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Timothy H. Lucas II, Guy M. McKhann II and George A. Ojemann

Object. The aim of this investigation was to address three questions in bilingualism research: 1) are multiple languages functionally separated within the bilingual brain; 2) are these languages similarly organized; and 3) does language organization in bilinguals mirror that in monolinguals?

Methods. During awake dominant-hemisphere craniotomy in each of 25 bilingual patients, the authors mapped both languages by using identical object-naming stimuli. Essential sites for primary (L1) and secondary (L2) languages were compared. Sites were photographically recorded and plotted onto an anatomically referenced grid system. Language organization in bilinguals was then compared with that in 117 monolinguals and 11 monolingual children.

Conclusions. The authors found distinct language-specific sites as well as shared sites that support both languages. The L1 and L2 representations were similar in total cortical extent but significantly different in anatomical distribution. The L2-specific sites were located exclusively in the posterior temporal and parietal regions, whereas the L1 and shared sites could be found throughout the mapped regions. Bilinguals possessed seven perisylvian language zones, in which L2 sites were significantly underrepresented when compared with the distribution of language sites in monolinguals. These L2-restricted zones overlapped the primary language areas found in monolingual children, indicating that these zones become dedicated to L1 processing. These findings support three conclusions. First, it is necessary to map both languages in bilinguals because L1 and L2 sites are functionally distinct. Second, differences exist in the organization of L1 and L2 sites, with L2-specific sites located exclusively in the posterior temporal and parietal lobes. Third, language organization comparisons in bilingual and monolingual brains demonstrate the presence of L2-restricted zones, which are dedicated to L1.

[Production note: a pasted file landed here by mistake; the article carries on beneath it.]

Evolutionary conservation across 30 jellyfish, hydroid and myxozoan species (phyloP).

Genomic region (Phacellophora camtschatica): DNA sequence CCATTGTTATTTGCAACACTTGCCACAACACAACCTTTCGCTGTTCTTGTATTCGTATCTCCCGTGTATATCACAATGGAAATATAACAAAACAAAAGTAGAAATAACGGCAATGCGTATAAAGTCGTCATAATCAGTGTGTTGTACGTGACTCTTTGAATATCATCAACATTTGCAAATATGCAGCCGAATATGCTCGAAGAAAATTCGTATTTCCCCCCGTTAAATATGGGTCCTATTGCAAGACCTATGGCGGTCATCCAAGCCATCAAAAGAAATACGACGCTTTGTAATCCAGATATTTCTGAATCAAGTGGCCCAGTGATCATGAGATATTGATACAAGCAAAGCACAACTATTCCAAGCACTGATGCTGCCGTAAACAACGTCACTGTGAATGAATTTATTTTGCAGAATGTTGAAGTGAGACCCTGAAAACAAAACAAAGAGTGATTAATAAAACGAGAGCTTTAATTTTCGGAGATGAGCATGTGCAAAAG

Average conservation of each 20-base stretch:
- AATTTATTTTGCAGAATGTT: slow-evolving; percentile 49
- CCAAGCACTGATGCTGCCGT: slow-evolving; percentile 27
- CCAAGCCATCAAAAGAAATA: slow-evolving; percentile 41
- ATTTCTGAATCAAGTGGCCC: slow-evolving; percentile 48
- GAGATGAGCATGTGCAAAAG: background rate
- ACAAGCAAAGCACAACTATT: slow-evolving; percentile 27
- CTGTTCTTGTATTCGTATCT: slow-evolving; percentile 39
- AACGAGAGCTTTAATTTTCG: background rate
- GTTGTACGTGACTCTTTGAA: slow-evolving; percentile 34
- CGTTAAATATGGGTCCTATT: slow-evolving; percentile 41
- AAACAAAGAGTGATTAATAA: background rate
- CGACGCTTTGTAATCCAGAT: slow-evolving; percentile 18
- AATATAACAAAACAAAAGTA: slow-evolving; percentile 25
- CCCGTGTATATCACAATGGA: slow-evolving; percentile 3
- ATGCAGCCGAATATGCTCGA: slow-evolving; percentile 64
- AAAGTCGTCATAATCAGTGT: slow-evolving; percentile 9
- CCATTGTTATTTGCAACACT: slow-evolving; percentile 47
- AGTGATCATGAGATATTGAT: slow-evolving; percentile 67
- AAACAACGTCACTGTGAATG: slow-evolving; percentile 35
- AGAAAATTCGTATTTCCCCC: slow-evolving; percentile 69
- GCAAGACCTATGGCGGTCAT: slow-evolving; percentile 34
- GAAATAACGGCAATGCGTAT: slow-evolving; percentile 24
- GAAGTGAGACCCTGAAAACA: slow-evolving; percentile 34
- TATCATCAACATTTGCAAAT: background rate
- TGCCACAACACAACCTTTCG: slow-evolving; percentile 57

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H. Isaac Chen, Leif-Erik Bohman, Laurie A. Loevner and Timothy H. Lucas

Object

Resection of the hippocampus is the standard of care for medically intractable epilepsy in patients with mesial temporal sclerosis. Although temporal craniotomy in this setting is highly successful, the procedure carries certain immutable risks and may be associated with cognitive deficits related to cortical and white matter disruption. Alternative surgical approaches may reduce some of these risks by preserving the lateral temporal lobe. This study examined the feasibility of transorbital endoscopic amygdalohippocampectomy (TEA) as an alternative to open craniotomy in cadaveric specimens.